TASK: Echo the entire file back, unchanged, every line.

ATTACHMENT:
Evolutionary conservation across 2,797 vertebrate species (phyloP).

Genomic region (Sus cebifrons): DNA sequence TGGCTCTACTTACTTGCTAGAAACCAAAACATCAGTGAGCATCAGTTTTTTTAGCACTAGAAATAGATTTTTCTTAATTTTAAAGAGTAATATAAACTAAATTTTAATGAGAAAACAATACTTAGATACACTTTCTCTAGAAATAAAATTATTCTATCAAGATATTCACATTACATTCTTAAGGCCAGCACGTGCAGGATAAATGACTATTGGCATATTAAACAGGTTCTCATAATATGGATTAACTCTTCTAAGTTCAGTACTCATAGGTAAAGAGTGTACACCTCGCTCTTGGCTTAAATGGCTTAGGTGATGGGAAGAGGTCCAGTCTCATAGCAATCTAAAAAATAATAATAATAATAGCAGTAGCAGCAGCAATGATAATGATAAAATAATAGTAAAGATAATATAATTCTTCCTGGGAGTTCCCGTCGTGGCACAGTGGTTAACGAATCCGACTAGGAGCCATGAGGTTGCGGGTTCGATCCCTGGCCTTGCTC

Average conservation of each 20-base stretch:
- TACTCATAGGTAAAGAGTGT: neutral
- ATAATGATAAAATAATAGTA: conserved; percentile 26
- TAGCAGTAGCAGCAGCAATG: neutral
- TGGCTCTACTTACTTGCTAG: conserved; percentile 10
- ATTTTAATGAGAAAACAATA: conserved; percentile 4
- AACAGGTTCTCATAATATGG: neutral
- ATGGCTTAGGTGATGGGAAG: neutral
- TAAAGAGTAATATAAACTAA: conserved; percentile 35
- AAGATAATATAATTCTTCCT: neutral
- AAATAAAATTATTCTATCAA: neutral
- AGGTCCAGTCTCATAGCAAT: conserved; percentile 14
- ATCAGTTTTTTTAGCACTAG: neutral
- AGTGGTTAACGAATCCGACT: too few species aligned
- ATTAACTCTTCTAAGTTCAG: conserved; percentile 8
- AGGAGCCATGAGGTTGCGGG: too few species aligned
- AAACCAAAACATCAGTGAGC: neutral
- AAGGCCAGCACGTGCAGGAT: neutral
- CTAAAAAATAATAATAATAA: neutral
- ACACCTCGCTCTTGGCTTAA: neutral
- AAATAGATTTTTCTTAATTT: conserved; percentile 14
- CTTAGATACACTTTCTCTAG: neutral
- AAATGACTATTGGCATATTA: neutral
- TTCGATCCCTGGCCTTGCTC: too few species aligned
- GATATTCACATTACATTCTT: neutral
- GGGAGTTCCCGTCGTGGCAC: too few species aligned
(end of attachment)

Evolutionary conservation across 2,797 vertebrate species (phyloP).

Genomic region (Sus cebifrons): DNA sequence TGGCTCTACTTACTTGCTAGAAACCAAAACATCAGTGAGCATCAGTTTTTTTAGCACTAGAAATAGATTTTTCTTAATTTTAAAGAGTAATATAAACTAAATTTTAATGAGAAAACAATACTTAGATACACTTTCTCTAGAAATAAAATTATTCTATCAAGATATTCACATTACATTCTTAAGGCCAGCACGTGCAGGATAAATGACTATTGGCATATTAAACAGGTTCTCATAATATGGATTAACTCTTCTAAGTTCAGTACTCATAGGTAAAGAGTGTACACCTCGCTCTTGGCTTAAATGGCTTAGGTGATGGGAAGAGGTCCAGTCTCATAGCAATCTAAAAAATAATAATAATAATAGCAGTAGCAGCAGCAATGATAATGATAAAATAATAGTAAAGATAATATAATTCTTCCTGGGAGTTCCCGTCGTGGCACAGTGGTTAACGAATCCGACTAGGAGCCATGAGGTTGCGGGTTCGATCCCTGGCCTTGCTC

Average conservation of each 20-base stretch:
- TACTCATAGGTAAAGAGTGT: neutral
- ATAATGATAAAATAATAGTA: conserved; percentile 26
- TAGCAGTAGCAGCAGCAATG: neutral
- TGGCTCTACTTACTTGCTAG: conserved; percentile 10
- ATTTTAATGAGAAAACAATA: conserved; percentile 4
- AACAGGTTCTCATAATATGG: neutral
- ATGGCTTAGGTGATGGGAAG: neutral
- TAAAGAGTAATATAAACTAA: conserved; percentile 35
- AAGATAATATAATTCTTCCT: neutral
- AAATAAAATTATTCTATCAA: neutral
- AGGTCCAGTCTCATAGCAAT: conserved; percentile 14
- ATCAGTTTTTTTAGCACTAG: neutral
- AGTGGTTAACGAATCCGACT: too few species aligned
- ATTAACTCTTCTAAGTTCAG: conserved; percentile 8
- AGGAGCCATGAGGTTGCGGG: too few species aligned
- AAACCAAAACATCAGTGAGC: neutral
- AAGGCCAGCACGTGCAGGAT: neutral
- CTAAAAAATAATAATAATAA: neutral
- ACACCTCGCTCTTGGCTTAA: neutral
- AAATAGATTTTTCTTAATTT: conserved; percentile 14
- CTTAGATACACTTTCTCTAG: neutral
- AAATGACTATTGGCATATTA: neutral
- TTCGATCCCTGGCCTTGCTC: too few species aligned
- GATATTCACATTACATTCTT: neutral
- GGGAGTTCCCGTCGTGGCAC: too few species aligned